Doing trustworthy data analytics critical to a company’s success
Quality, resilience, integrity and effectiveness determine trust in data analytics
Analytics has rapidly evolved to become one of the most crucial parts of business. Data has become the heart of everything we do. And today, the rush is towards guaranteeing the safety of that data—because data will define a company’s existence and strategy towards profits.
According to a KPMG global survey called Guardians of Trust, which was conducted among professionals and business decision makers working in about 2,200 global information technology (IT) companies, it was found that only 35% had a high level of trust in their own organization’s analytics. About 92% of the respondents said they were concerned about the impact it would have on their company’s reputation. The fear of a dent in the reputation is also reflected in the stat that 62% of the respondents said that the blame for an autonomous vehicle accident would lie with the organization that created the software.
Indeed, trust still remains and will continue to remain a core factor in an organization’s success or failure. According to the 2017 KPMG Global CEO Outlook report, overall 61% CEOs globally ascertained that building greater trust among customers and external stakeholders is among their top three priorities. And the key to building that trust lies in the governance of analytics.
There are four crucial anchors that determine trust in analytics—quality, resilience, integrity and effectiveness. While an organization works to attain all of them, the biggest challenge lies in identifying the organizational responsibility of analytics. Most companies are unclear about who has the primary responsibility in ensuring the trustworthiness and accuracy of analytics in their organization. Although a vast majority of people in the Guardians of Trust survey said that trust lay with the technology function, in reality, it is the responsibility of the entire organization. What is needed is the creation of a defined group within an organization which governs this responsibility and ensures security.
Different people in the technology function—be it the chief digital officer (CDO), data scientists, developers and IT managers—are expected to take on the role of ensuring trustworthiness. However, as data in a company becomes more diverse—and as more firms accept horizontal organizational structures—the responsibility needs to be split.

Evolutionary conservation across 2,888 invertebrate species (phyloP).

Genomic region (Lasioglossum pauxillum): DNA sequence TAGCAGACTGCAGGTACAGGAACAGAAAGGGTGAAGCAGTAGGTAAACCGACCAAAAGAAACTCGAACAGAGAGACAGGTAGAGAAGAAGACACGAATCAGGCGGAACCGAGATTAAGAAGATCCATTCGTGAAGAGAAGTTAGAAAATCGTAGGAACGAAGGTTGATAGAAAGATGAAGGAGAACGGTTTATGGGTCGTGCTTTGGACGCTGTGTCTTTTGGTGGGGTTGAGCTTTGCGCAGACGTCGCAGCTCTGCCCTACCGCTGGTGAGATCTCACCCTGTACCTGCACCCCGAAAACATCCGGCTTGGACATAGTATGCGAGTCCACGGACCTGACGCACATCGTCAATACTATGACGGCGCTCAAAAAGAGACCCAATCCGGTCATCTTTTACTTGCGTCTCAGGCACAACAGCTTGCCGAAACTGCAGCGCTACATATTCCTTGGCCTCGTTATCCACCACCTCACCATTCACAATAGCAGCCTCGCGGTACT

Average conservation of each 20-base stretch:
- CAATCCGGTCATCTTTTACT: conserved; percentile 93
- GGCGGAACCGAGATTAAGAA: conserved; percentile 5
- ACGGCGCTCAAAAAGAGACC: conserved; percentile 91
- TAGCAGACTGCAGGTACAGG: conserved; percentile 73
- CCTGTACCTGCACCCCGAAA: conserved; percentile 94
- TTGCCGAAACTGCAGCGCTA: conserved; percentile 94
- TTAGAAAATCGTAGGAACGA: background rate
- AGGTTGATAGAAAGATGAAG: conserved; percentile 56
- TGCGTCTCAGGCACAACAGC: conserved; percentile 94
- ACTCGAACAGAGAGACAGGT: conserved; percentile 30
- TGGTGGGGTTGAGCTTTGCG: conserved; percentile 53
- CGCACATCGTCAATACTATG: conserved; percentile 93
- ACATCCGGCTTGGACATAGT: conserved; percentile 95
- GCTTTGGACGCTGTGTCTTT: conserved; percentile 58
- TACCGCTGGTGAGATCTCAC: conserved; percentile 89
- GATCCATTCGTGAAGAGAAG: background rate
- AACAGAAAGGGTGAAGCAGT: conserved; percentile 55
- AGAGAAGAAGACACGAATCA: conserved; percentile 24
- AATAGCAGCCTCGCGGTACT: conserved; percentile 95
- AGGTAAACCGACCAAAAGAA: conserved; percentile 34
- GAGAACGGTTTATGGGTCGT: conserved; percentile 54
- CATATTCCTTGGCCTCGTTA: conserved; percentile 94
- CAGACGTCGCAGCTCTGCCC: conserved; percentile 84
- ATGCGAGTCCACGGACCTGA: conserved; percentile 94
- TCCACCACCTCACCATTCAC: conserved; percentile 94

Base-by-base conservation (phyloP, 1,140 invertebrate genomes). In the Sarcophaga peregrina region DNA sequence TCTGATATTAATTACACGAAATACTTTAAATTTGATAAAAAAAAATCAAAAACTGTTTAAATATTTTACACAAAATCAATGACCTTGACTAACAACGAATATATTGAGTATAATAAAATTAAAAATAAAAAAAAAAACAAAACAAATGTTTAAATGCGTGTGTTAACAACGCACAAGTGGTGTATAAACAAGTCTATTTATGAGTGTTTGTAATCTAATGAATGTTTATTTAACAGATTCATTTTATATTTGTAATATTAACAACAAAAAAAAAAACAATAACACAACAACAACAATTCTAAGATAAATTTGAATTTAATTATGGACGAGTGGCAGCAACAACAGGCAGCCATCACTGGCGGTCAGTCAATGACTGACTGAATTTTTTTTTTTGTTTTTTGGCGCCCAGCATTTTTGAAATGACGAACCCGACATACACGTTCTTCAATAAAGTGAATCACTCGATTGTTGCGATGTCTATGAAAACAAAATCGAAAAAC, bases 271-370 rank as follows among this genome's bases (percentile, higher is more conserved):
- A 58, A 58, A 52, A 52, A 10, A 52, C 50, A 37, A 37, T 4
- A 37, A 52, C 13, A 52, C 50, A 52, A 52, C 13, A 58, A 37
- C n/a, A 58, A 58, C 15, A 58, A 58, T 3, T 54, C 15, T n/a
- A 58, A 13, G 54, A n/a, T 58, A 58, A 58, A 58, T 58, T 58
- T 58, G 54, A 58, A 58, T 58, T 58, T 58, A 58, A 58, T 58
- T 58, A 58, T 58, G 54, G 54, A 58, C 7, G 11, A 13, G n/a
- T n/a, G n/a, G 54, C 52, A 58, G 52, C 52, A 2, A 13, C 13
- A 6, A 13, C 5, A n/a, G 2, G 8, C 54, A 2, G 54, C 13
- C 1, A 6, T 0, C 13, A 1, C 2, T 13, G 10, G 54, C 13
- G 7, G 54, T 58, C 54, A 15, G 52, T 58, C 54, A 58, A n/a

The role of today’s CDOs does not just stop with ensuring quality and integrity of data, but goes beyond that to managing external relationships, creating opportunities for data monetization, improving the reliability of internal reporting and forecasting the organization’s analytics needs. Taking on greater responsibility for the overall governance of artificial intelligence (AI) and analytics becomes a mammoth task for them to even fathom. There is thus a need to find new ways of working that would balance expert technical oversight with the allocation of responsibility of data at various functional levels.
The first step towards establishing governance is to manage machines as effectively as people in the organization. Companies should aim at mitigating the risk associated with data and analytics while optimizing the value derived from data. It is also crucial to introduce new models of governance for machines while their ownership must be held firmly by the CEO and functional leaders. Additionally, the systems that have a risk of high-impact misbehaviour need to be constantly monitored and a code of conduct needs to be created for data scientists to align to this new paradigm.
The second step is to expand standards and controls from the purely technical realm into softer strategic, cultural and ethical domains. The need of the hour is to align, improve and adapt new IT systems and tools, while recognizing gaps and inconsistencies in areas of emerging risks such as AI, testing, data privacy and ethical standards.
Another thing to keep in mind is that existing governance frameworks should be adjusted to match the analytical capabilities the organization is moving towards. Additionally, new policies and procedures need to be created to follow risk oversight and know what is coming. Lastly, another line of defence needs to be created with independent assurance providers and internal auditors to identify problematic areas and validate controls.
As companies rapidly advance towards digitization and rely upon analytics for key strategic decisions, it becomes imperative to remove any laxity or weakness in the processes to ensure that data security is at a paramount level.
Mritunjay Kapur is partner and head of technology, media and telecom at KPMG in India. He also heads strategy and markets for the consulting firm in the country.
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